PAUL
From Jupiter and going left, the moons are Io, Europa, Callisto, and Ganymede.

RACHEL
Because of its closeness to the glare of Jupiter, Io might be a little difficult to see.

PAUL
However, a small telescope or even spotting scope will have enough magnification to bring out Io.

RACHEL
Hey, what about that slightly fainter star below Jupiter?

PAUL
It’s Spica, the brightest star in Virgo the Maiden.

RACHEL
That’s Idaho Skies for the 15th and 16th of February.

PAUL
Be sure to follow us on Twitter at Idaho Skies for this week’s event reminders and sky maps.

For Idaho Skies this is Paul...

RACHEL
...and Rachel.

PAUL
Dark skies and bright stars.

Idaho Skies Transcript for February 13th and 14th

RACHEL
Welcome to Idaho Skies for February 13th and 14th. We’re your hosts, Rachel...

PAUL
...and Paul.

RACHEL
Idaho Skies celebrates Galileo’s birthday this week.

PAUL
He was born on February 15, 1564 in Pisa, Italy.

RACHEL
After graduation, he took a teaching post at University of Pisa.

PAUL
There, he wrote about some of the problems with Aristotle’s description of motion.

RACHEL
Because of his writings and his difficult personality, the university did not rehire him.

PAUL
So he accepted a position at the university of Padua teaching math and mechanics.

RACHEL
It was there in July 1609 that he heard about a Dutchman’s new invention, an optical tube capable of magnifying images.

PAUL
Galileo quickly figured out the principle involved and made his own telescope capable of a magnification of three power.

RACHEL
He turned his telescope heavenward in the fall of 1609.

PAUL
Now Galileo was a supporter the Copernican Hypothesis, or that the planets, including Earth orbited the sun.

RACHEL
And through his telescope, he found evidence supporting the Copernican Hypothesis.

PAUL
That included observations like the phases of Venus, the presence of moons orbiting Jupiter, and that the moon was pock marked with craters.

RACHEL
In 1610, Galileo published his findings.

PAUL
He wrote his book in Italian, rather than Latin so that the common person could understand what he had discovered.

RACHEL
The book’s name was The Starry Messenger.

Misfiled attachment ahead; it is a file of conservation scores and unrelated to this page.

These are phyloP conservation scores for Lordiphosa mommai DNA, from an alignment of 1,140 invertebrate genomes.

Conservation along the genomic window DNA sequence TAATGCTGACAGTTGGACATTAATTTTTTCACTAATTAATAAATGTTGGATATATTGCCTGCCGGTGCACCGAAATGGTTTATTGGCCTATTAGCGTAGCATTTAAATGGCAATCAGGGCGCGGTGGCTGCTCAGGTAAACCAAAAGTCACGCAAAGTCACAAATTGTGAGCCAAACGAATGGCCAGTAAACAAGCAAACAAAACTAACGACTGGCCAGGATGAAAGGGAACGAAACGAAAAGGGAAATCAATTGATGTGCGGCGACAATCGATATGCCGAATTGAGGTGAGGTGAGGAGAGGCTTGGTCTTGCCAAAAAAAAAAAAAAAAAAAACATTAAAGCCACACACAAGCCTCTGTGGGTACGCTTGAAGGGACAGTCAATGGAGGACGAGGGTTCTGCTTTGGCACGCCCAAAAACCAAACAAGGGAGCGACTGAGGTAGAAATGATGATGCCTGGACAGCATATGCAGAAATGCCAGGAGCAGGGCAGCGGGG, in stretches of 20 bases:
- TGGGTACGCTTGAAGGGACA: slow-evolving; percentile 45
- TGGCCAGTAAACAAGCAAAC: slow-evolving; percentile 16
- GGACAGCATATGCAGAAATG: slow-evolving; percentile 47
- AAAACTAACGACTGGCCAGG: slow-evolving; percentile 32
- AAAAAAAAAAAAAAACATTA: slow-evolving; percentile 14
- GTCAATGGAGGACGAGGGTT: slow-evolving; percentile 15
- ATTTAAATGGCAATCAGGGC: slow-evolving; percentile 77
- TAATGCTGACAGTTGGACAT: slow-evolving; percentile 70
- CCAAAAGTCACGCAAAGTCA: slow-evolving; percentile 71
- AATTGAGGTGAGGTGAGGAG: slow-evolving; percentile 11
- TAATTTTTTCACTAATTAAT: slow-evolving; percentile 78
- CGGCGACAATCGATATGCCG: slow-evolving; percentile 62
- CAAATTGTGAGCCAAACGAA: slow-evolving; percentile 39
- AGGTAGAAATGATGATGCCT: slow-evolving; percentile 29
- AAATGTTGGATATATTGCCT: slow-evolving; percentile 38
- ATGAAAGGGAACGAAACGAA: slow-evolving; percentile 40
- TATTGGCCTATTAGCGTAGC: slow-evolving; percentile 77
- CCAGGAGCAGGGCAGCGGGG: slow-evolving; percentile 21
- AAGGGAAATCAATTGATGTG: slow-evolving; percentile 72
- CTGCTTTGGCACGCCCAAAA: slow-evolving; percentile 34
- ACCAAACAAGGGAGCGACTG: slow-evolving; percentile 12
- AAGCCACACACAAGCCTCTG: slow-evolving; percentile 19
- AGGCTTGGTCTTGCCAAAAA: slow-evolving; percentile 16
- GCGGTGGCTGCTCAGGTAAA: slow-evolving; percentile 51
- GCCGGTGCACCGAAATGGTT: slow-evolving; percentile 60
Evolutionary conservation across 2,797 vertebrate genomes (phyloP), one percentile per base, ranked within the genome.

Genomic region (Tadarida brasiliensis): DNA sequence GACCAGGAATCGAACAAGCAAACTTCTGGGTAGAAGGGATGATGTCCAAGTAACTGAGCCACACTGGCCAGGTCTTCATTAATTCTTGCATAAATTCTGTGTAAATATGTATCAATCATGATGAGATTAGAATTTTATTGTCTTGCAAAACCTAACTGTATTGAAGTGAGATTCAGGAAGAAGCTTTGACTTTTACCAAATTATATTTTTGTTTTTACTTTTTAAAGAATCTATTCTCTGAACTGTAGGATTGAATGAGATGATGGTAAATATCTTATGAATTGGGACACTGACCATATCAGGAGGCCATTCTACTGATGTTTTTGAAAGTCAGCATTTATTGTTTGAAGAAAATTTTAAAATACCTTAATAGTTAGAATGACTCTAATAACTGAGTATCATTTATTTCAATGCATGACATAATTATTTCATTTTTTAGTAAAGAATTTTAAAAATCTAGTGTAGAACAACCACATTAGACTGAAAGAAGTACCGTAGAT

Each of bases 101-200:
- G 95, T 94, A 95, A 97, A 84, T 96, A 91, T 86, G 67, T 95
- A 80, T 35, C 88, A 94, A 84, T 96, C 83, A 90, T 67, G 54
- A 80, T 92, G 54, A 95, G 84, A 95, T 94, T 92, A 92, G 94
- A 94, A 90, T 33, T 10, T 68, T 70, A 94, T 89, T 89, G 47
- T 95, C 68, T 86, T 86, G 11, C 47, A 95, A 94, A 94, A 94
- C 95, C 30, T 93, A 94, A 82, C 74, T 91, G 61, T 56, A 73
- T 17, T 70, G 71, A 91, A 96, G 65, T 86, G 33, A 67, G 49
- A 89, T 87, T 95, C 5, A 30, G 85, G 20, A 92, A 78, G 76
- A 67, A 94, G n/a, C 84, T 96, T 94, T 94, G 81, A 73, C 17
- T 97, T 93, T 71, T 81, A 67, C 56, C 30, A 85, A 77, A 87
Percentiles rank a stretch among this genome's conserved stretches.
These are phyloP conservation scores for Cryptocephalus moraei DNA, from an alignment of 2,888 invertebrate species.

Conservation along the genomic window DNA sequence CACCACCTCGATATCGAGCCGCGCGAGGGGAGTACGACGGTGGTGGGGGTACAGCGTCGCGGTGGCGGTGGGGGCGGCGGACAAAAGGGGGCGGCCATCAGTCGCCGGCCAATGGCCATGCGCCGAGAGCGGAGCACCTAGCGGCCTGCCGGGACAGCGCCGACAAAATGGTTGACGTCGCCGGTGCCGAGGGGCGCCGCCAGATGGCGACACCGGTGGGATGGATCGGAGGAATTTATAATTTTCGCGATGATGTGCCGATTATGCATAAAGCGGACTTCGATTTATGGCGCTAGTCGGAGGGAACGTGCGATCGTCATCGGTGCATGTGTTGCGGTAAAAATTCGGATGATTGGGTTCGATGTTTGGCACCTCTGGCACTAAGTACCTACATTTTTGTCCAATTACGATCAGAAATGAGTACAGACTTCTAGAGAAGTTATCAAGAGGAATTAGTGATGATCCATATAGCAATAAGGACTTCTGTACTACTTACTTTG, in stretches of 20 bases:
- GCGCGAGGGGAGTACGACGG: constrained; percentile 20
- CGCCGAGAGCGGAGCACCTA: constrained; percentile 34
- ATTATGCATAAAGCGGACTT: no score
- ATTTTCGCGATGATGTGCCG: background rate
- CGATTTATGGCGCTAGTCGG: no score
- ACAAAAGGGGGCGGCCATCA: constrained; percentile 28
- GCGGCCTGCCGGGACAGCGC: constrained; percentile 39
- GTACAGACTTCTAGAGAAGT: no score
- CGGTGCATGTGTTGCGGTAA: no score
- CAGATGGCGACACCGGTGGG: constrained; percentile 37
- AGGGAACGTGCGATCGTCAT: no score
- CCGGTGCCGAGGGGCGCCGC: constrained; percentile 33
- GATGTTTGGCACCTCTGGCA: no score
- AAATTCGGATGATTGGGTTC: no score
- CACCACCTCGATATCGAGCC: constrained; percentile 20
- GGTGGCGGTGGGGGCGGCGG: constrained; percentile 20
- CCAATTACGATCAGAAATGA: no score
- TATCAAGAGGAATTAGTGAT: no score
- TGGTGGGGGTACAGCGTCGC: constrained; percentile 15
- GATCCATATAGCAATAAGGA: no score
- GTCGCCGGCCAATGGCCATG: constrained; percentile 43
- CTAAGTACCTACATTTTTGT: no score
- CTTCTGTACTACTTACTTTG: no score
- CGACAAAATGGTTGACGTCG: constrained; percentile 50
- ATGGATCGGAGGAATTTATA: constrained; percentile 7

PAUL
And it became very popular and made Galileo famous.

RACHEL
That’s Idaho Skies for the 13th and 14th of February.

PAUL
Be sure to read our blog for additional information. It’s at idahoskies.blogspot.com

For Idaho Skies this is Paul...

RACHEL
...and Rachel.

PAUL
Dark skies and bright stars.

Monday, February 6, 2017

Idaho Skies Transcript for February 10th to 12th

PAUL
Welcome to Idaho Skies for February 10th, 11th, and 12th. We’re your hosts, Paul...

RACHEL
...and Rachel.

PAUL
The moon rises in a weak eclipse on the 10th.

RACHEL
By weak eclipse, we mean a penumbral eclipse.

PAUL
A penumbral eclipse is one in which the moon only passes though the lighter outer rim of Earth’s shadow.

RACHEL
It will be dark enough to see the eclipse by 7:00 PM and the eclipse ends at 7:30.

PAUL
Therefore, stargazers won’t have much time to observe this event.

RACHEL
Binoculars will definitely be helpful in seeing the subtle shading of Earth’s shadow on the upper portion of the moon.

PAUL
Stargazers will see a bright star below and left of the moon.

RAHCEL
Which star it is?

PAUL
Why it’s Regulus, the brightest star in Leo the Lion.

RACHEL
Isn’t Regulus, like Aldebaran, is called a royal star?

PAUL
Yes it is, and there are a total of four royal stars.

RACHEL
The other two are Antares and Fomalhaut.

PAUL
The ancient Persians regarded these four stars are guardians of their respective quadrants of the sky.

RACHEL
One person responsible for bringing these stars and their function to our attention was the Persian prophet Zarathustra.

PAUL
Thus Spoke Zarathustra.

RACHEL
That’s Idaho Skies for the 10th, 11th, and 12th of February.

PAUL
Be sure to follow us on Twitter at Idaho Skies for this week’s event reminders and sky maps.

For Idaho Skies this is Paul...

RACHEL
...and Rachel.

PAUL
Dark skies and bright stars.